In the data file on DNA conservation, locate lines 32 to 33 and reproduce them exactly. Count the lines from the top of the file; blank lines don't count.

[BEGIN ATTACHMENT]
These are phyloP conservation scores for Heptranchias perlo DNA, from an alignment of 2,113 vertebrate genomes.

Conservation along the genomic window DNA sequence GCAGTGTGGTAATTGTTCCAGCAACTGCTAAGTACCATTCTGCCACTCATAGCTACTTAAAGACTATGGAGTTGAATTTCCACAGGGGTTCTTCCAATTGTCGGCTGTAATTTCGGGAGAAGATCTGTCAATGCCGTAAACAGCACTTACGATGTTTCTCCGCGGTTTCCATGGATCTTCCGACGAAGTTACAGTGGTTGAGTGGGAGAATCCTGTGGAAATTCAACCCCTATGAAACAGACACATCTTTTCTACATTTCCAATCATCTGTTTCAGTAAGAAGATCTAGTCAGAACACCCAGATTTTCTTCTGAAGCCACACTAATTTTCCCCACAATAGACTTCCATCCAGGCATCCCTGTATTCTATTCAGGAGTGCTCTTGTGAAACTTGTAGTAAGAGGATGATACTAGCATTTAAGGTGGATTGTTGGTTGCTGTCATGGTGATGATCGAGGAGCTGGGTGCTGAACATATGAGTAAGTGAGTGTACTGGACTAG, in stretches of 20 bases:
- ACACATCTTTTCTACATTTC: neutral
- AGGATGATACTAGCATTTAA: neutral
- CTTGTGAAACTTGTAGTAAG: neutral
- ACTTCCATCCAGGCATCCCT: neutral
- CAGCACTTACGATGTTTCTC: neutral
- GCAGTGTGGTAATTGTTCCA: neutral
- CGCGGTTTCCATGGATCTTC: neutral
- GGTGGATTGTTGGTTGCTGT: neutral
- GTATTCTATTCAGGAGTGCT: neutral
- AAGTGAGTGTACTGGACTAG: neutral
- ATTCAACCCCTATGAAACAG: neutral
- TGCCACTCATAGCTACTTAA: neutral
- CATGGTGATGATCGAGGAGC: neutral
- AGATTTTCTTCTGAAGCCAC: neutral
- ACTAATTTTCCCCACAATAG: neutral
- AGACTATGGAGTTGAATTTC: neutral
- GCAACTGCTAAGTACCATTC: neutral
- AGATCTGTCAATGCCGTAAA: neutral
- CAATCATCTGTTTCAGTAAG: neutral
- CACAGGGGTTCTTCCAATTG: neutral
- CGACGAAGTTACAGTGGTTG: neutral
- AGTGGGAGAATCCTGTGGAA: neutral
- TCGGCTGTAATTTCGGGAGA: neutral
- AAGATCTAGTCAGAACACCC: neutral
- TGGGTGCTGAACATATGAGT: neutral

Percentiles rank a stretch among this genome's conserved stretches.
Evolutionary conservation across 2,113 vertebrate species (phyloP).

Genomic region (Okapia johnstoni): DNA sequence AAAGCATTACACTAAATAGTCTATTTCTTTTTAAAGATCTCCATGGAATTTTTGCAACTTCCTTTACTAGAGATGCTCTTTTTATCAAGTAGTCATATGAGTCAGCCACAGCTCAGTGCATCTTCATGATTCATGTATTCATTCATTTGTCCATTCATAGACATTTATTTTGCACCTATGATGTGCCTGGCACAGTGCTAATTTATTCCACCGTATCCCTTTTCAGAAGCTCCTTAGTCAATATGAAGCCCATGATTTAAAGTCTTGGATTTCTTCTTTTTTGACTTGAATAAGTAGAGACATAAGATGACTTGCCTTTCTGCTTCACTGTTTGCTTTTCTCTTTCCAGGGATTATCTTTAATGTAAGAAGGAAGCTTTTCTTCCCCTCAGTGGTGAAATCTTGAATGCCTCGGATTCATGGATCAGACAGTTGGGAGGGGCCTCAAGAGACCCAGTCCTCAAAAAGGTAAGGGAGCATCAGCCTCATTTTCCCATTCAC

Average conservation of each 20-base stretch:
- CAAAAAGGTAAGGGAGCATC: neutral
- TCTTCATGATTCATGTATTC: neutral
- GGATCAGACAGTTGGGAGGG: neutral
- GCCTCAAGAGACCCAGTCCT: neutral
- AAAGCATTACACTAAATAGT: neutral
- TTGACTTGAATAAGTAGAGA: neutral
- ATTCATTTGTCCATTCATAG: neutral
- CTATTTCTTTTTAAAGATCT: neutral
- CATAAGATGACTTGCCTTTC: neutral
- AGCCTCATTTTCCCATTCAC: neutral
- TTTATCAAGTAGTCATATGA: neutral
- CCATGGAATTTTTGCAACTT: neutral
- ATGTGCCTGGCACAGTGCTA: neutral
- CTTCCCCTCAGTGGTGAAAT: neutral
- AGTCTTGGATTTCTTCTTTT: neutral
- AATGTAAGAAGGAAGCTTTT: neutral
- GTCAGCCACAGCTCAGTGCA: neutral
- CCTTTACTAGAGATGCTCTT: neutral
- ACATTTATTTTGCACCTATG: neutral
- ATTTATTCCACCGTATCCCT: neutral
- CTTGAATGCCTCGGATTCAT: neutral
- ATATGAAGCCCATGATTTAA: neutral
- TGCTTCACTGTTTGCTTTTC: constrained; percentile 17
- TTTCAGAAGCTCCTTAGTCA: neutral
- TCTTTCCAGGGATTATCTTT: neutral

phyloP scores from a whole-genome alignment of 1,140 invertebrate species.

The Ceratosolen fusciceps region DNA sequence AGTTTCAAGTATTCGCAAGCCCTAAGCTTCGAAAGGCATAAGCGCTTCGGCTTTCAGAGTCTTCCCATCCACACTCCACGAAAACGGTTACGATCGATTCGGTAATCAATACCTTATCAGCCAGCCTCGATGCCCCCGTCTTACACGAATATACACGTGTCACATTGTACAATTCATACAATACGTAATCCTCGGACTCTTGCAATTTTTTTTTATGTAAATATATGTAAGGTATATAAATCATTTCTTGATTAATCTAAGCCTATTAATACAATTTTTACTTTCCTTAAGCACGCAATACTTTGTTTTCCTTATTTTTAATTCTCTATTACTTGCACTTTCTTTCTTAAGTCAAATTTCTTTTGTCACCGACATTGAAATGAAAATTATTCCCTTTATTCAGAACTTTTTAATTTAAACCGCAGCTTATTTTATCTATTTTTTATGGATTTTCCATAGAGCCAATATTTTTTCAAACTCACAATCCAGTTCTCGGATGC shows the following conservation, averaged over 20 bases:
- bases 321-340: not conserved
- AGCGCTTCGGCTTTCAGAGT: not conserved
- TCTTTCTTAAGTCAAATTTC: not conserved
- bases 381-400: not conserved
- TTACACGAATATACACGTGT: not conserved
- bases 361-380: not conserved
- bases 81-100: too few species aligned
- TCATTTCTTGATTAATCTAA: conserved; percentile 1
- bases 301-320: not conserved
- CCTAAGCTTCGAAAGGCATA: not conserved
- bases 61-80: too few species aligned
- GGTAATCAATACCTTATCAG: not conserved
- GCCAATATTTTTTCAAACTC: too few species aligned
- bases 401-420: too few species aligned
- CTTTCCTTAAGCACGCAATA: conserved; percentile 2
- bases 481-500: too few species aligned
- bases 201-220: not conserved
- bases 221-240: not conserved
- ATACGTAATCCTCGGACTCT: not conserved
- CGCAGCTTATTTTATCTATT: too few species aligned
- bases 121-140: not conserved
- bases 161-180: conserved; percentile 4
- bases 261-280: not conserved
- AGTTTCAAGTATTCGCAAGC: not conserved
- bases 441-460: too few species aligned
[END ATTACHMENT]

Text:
- CAAAAAGGTAAGGGAGCATC: neutral
- TCTTCATGATTCATGTATTC: neutral